Friday, May 10, 2013

What My Mother Gave Me: Recipe For A Life

This week before Mother’s Day I watched a Mama Bunny diligently yet perhaps unwisely dig a burrow next to my front walkway.  With the unending rain we’ve had this spring the grass has stayed too wet to cut, so I assume she thought the tall grass was a perfect spot for her young brood. She worked furiously all morning, then by lunchtime the hole was practically invisible because she had camouflaged the new nest with grass and leaves.  Although my yard suffers this year from an epidemic of rabbits, to honor the work of this mother I put a small gardening bench over the burrow to protect her family from any lawnmowers.

Somewhere under that flimsy covering is her little litter, waiting to emerge to all the dangers of the cats in neighborhoods, the hawks and other predator birds that visit from the nearby park, and the constant stream of cars in the street.  While Mama Bunny might be powerless to protect her children from these threats, she’s done her best to give her children a safe and warm start in life right next to my garden, which appears to overflow with fabulous bunny snacks.

I think for this Mother’s Day I’m going to turn the tables and list the things that my mom gave to me that made me feel as good as a baby bunny hidden in a burrow.

But before I begin, let me first get this off my chest.  I resent my mother for not giving me her statuesque figure or skinny thighs.

Now on to what she did give me:
a propensity to see the best in people until proven otherwise

a willingness to trust

a belief that what I wanted to do with my life was valuable (whatever that would be)

a love of laughter

a belief in family as a strong foundation

a love of bearded irises and tulips to mark Spring

her recipe for Christmas fudge

a tendency to put others first (even when I should be taking care of my own urgent business – so this isn’t always a great quality, not for me and not for her)

love, love, and more love

her recipe box and her wooden cutting board (or what I took after she was gone and Dad was selling the house)

a vague idea of how to make great fried chicken and gravy (vague because I never wrote it down before she passed away – but I think I came pretty close this week)

my space

a magenta cropped sweater with midnight blue and emerald knitted flower appliques that screamed “I am here!” at a time in my life when I was unsure whether I really felt comfortable being noticed


knowledge of how to throw together a party for 5-50 people without sweating it, even when her 25-year old stove gave up the ghost the day before our Christmas Eve family dinner for grandparents, aunts, uncles, cousins, and anyone else who showed up.

a deeply felt obligation to stay late after church events to help with the clean-up

the admonition before I headed off to college that people are more important than books (I think it was her loving way to tell me not to stop acting like a know-it-all)

an 8-foot long cream colored winter scarf she crocheted for me during one of her last trips to the hospital.  We joked that it was so long because she was delirious from drugs and didn’t know when to stop.  I still wear it.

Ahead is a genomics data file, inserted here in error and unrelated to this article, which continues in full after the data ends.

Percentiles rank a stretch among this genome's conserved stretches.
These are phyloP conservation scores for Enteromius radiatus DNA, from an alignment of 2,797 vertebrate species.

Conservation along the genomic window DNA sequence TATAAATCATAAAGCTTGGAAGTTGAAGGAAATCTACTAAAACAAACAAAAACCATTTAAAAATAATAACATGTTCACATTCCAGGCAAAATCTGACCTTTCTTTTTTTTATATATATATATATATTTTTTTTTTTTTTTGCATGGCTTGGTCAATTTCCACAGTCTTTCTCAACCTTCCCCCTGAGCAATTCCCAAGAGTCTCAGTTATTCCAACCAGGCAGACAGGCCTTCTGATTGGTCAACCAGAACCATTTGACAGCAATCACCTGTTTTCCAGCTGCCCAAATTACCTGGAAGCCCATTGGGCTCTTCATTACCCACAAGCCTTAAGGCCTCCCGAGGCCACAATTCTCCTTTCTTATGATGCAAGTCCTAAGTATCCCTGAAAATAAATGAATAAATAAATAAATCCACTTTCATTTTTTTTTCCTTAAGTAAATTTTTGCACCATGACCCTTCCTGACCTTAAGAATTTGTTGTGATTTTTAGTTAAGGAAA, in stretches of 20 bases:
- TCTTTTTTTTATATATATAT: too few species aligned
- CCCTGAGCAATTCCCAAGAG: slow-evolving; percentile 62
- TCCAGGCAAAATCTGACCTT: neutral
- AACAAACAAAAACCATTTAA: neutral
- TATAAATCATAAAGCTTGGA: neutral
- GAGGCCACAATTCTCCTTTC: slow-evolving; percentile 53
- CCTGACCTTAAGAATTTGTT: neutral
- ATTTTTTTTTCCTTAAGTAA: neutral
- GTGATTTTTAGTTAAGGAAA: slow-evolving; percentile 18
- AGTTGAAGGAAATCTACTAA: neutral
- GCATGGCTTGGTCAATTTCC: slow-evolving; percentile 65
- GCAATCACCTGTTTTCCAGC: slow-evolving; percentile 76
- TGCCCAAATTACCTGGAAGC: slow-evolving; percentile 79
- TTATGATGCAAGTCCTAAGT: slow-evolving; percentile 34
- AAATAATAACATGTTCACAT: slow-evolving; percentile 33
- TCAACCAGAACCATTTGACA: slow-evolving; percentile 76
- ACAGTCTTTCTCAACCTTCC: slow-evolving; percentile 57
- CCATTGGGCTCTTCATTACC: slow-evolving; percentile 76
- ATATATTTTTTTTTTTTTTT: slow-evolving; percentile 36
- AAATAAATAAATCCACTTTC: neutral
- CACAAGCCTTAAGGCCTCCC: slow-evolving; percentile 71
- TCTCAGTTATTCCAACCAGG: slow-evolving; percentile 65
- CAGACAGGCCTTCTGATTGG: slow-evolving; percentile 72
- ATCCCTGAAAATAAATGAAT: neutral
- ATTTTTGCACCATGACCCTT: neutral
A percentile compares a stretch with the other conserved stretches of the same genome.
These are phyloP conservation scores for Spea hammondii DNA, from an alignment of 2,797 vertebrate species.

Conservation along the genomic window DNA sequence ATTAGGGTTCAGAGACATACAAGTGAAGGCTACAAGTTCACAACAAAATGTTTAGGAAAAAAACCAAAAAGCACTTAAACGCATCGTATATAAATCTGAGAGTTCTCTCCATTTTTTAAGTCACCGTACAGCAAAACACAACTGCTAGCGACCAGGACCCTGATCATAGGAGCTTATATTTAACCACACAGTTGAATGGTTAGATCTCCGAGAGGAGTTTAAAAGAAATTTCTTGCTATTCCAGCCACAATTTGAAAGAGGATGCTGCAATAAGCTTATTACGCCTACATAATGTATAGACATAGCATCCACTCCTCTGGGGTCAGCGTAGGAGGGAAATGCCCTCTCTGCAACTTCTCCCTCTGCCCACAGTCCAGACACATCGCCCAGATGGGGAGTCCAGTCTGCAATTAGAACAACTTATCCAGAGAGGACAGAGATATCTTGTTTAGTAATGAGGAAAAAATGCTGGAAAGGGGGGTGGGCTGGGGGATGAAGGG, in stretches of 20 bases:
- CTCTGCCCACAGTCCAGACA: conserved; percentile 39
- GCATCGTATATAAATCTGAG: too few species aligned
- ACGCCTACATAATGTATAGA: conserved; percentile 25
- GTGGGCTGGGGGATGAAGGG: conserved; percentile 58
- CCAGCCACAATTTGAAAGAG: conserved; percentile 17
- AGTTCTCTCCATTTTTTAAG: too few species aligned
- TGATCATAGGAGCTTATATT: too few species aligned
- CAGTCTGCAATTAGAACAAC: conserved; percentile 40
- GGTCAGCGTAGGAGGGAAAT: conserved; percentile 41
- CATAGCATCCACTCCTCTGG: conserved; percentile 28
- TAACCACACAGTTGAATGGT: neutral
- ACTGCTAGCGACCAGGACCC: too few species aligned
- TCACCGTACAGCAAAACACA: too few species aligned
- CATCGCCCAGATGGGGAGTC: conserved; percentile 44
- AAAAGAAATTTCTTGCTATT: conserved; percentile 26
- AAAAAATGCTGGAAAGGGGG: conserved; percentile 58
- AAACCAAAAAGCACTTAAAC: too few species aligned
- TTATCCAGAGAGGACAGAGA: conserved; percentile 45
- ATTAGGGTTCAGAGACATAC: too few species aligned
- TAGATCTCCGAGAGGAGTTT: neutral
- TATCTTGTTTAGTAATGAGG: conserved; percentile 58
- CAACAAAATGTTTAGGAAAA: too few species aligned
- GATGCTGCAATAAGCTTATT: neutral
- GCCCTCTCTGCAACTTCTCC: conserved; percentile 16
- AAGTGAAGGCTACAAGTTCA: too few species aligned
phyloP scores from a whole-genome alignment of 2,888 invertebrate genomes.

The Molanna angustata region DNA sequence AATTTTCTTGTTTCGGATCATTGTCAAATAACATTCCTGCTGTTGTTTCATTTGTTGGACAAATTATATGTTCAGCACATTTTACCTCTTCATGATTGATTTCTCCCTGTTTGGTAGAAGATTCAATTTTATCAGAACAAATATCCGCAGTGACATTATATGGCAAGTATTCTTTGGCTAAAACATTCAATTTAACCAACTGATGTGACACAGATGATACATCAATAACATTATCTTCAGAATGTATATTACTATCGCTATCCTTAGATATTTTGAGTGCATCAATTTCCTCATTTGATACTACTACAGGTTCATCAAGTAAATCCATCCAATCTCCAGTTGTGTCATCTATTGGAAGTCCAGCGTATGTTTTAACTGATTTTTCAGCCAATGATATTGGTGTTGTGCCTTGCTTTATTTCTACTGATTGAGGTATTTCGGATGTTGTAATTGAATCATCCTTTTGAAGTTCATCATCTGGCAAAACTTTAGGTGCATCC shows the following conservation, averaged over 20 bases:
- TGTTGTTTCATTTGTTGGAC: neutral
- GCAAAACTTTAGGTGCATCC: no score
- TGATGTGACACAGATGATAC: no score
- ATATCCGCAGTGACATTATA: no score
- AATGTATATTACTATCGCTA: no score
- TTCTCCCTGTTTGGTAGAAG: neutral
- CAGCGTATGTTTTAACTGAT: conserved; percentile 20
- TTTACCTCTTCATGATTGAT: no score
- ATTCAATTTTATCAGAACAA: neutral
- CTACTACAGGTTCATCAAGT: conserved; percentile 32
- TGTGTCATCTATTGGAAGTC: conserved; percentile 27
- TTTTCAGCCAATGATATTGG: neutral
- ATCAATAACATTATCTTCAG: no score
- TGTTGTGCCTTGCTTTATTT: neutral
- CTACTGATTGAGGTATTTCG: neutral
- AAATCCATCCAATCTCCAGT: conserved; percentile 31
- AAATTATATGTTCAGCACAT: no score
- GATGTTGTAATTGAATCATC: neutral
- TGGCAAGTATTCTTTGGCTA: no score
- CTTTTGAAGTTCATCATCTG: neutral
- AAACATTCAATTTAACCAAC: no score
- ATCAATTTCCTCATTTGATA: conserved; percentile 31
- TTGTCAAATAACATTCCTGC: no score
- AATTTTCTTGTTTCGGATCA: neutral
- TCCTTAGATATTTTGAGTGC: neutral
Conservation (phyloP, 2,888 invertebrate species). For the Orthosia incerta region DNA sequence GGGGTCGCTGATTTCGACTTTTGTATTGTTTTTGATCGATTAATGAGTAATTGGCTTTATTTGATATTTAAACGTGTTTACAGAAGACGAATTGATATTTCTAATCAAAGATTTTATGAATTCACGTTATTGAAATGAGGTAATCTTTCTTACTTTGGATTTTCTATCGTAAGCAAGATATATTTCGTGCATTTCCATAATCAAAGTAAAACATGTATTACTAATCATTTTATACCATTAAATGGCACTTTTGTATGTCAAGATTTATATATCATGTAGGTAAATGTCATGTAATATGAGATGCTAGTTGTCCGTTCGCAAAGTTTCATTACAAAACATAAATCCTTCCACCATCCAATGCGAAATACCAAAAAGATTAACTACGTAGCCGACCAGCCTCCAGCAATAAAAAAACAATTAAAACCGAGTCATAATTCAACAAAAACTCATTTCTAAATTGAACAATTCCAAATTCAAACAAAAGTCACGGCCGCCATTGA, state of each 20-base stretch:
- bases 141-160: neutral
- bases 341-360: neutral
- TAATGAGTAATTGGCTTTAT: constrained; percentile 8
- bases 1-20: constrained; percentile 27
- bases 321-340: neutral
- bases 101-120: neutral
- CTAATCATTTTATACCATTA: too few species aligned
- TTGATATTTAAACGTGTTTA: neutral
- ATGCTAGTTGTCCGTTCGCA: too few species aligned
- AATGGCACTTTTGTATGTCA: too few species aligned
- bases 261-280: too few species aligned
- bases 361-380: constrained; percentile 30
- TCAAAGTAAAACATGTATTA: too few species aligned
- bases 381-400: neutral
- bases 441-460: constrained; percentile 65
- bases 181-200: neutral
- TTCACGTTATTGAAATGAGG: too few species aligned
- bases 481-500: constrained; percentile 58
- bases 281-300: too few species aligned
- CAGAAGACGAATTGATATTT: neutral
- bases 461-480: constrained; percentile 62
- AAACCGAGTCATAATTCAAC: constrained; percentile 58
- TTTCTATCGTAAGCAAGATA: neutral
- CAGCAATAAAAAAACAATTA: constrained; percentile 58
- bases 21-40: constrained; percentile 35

my faith

the freedom to sing movie soundtracks at the top of my lungs, even if my sisters tried to make me believe I was horrible

a love of Paul Newman and Carol Burnett

a love of the written word when she read Erma Bombeck columns aloud at the breakfast table

a constant lesson on how a good person behaved

the money for viola lessons

the amber-hued viola, which I imagine came after an intense discussion with my dad who was never willing to even buy a new car or a steak dinner over $9

her blessing to go to college far away

a sense of the mother I wish I could be, although many days feels like I’ve failed

her presence at my college graduation even though it took its toll and she had to be rushed from the ceremony hundreds of miles back home to be re-admitted to the hospital for the lung disease that eventually killed her

my independence

her memory to guide me since she isn’t here

The mother rabbit spends only moments of time on the nest throughout the day.  It’s not out of neglect or disinterest.  By staying away she diverts attention from her babies long enough for them at least to become self-sufficient.  Leaving them alone is how she gives them life.  It’s just one gift that mothers give us to make us who we become.

While watching Mama Bunny the last few days, this blog post morphed from “What My Mother Said To Me” (“I’ll give you something to cry about”) to “What My Mother Gave Me.”  When I did a search of the tentative title to see what else was out there for further perspective, I discovered that last month a book by the same title had been published.  Edited by Elizabeth Benedict, it offers a collection of essays on the multitude of ways that mothers bond with daughters through personal talismen or particular acts.  I haven’t had a chance to read it yet, but I want to.

I would love to hear two or three things that your mother has given you that have meant the most.  Tell your stories in the comments box.  Meanwhile, I’ll share an essential item from my mother’s recipe collection – cream cheese frosting.  Come to think of it, I’m the happy owner of the glass mixing bowl used for creating this delicacy for the spice cakes Mom baked.  Add one more thing to my list.

Related Posts with Thumbnails